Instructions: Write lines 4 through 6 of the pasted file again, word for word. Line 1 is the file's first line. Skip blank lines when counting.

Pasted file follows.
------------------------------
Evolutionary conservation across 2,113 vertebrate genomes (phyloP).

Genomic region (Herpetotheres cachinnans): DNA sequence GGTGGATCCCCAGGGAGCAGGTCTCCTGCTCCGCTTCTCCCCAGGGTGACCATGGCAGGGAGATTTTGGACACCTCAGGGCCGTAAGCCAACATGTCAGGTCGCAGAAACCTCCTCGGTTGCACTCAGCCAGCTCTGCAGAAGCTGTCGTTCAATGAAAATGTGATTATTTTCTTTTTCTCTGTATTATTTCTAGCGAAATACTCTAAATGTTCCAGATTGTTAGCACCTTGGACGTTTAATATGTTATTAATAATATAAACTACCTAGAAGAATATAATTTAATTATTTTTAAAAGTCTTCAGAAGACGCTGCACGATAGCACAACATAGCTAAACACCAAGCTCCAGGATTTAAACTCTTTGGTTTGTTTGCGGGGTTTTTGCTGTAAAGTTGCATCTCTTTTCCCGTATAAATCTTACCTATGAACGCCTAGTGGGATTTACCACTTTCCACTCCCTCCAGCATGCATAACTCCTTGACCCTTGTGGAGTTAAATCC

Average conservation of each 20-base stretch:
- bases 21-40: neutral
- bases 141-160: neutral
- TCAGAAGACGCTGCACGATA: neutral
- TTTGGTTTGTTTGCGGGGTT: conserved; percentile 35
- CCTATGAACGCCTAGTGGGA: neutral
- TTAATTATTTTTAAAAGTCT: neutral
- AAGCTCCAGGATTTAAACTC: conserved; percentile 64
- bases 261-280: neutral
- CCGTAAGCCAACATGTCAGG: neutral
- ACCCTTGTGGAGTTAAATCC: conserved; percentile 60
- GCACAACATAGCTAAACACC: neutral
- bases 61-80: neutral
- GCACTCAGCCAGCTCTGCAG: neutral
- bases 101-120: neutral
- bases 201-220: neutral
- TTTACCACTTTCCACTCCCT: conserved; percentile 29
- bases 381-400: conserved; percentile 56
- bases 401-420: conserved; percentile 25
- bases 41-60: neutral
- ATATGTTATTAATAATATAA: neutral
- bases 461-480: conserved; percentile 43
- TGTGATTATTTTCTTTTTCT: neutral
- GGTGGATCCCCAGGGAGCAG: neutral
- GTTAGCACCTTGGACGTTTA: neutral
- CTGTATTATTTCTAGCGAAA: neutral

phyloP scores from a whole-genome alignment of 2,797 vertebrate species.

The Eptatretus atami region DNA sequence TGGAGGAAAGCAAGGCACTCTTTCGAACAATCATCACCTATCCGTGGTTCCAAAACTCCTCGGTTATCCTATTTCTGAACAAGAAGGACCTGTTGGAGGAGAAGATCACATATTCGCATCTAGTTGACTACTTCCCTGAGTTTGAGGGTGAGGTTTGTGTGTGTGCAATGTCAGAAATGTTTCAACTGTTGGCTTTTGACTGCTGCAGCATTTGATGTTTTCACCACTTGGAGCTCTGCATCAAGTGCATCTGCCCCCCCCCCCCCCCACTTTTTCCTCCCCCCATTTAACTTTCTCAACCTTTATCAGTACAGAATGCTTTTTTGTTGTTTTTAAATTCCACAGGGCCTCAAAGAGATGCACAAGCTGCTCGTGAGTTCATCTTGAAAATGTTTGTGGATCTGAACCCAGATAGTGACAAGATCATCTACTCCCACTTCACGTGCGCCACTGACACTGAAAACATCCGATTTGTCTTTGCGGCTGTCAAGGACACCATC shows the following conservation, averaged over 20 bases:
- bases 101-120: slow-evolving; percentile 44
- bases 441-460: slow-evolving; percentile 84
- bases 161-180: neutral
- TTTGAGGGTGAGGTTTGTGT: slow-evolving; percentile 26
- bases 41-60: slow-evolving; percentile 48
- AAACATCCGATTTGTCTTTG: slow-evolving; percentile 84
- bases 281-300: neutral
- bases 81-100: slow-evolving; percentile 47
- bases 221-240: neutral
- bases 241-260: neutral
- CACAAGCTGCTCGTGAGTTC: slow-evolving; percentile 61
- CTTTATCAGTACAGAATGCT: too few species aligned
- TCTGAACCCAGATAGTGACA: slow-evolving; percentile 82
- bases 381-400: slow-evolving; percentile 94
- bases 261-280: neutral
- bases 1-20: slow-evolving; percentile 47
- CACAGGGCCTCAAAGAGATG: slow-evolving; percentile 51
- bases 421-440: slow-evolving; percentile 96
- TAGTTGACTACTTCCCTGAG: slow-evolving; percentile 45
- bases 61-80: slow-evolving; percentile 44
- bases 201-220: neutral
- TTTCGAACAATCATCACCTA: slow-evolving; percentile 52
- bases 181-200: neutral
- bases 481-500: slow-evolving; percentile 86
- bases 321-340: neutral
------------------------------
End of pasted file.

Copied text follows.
- bases 21-40: neutral
- bases 141-160: neutral
- TCAGAAGACGCTGCACGATA: neutral